White Gold: The Diary of a Rubber Cutter in the Amazon 1896 – 1906, is a tale of humanity and the natural order working together in the midst of greed and ignorance. The crisis of the Amazon rainforest began more than a century ago when prospectors discovered the region was a rich source for rubber. This brought commercial interests into collision with the Amazon’s complex ecology—its plants, animals, and people. At the height of the rubber boom in the beginning of the 20th century, a young American, John Yungjohann, went to seek his fortune as a rubber cutter in Brazil, only to find himself struggling for survival.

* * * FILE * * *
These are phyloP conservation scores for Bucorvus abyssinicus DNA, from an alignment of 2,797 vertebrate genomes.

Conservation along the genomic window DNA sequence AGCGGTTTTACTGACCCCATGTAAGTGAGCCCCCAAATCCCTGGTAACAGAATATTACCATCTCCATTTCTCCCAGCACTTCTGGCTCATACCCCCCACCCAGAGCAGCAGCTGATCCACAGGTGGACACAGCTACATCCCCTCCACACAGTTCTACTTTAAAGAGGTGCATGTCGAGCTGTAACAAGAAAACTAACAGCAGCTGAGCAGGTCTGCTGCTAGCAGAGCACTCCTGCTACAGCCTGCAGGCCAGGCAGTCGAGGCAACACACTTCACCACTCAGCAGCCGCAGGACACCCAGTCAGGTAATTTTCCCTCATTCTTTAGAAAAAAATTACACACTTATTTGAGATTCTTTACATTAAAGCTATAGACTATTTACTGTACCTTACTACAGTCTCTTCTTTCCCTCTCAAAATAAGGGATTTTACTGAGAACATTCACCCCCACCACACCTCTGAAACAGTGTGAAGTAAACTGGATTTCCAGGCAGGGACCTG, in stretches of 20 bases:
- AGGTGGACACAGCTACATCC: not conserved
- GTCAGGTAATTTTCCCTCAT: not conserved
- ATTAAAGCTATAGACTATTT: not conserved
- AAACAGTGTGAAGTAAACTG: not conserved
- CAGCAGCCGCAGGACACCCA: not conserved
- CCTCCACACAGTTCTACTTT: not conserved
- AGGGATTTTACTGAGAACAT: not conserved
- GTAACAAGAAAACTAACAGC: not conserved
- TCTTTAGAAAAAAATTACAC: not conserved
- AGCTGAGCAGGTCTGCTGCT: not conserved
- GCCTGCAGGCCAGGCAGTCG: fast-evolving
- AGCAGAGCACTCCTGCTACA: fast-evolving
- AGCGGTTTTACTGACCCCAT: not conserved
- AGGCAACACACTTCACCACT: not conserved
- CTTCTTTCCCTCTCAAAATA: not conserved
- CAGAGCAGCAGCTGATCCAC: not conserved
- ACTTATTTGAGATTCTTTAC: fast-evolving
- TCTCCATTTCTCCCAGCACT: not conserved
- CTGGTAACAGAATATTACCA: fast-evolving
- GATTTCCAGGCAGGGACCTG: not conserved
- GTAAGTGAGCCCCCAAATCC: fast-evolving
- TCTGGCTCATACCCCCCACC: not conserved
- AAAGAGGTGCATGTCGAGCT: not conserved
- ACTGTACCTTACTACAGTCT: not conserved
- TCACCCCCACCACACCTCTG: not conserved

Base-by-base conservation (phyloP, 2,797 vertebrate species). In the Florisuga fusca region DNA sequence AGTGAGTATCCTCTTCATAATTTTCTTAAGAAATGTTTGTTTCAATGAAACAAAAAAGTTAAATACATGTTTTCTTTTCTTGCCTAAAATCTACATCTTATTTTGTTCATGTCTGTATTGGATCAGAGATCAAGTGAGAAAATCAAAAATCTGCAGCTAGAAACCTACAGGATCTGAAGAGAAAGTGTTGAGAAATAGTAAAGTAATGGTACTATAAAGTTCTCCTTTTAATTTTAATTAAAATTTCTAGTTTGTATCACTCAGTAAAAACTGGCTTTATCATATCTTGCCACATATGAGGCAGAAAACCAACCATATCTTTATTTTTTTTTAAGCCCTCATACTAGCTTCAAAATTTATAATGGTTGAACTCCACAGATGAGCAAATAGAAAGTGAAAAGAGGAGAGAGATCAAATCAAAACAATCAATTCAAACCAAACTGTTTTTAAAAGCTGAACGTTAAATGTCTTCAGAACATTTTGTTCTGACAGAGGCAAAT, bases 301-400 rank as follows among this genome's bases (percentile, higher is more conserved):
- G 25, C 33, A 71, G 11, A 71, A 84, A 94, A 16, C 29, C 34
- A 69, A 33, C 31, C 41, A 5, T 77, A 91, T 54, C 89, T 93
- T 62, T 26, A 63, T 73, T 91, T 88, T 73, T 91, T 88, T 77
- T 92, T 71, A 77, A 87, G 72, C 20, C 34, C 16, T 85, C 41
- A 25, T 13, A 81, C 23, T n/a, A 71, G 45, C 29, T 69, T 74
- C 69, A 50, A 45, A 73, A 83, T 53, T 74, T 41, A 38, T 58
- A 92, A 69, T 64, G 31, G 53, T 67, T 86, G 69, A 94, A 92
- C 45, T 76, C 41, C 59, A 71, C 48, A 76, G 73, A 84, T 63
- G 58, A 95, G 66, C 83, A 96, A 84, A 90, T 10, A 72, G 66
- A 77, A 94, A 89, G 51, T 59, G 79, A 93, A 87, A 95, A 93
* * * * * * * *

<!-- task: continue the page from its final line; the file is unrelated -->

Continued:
White Gold‘s editor, Sir Ghillean Prance, leading expert of the rainforest and former director (emeritus) of the Royal Botanical Gardens at Kew, England, has enhanced Yungjohann’s text with his own contemporary photographs and identified the fungi, plants and animals mentioned in the pages of the diary. Yungjohann’s words are especially poignant today as an onslaught of extractivist policies threaten the Amazon and rain destruction upon the region, its incomprehensible biodiversity, and the peoples to which it is home.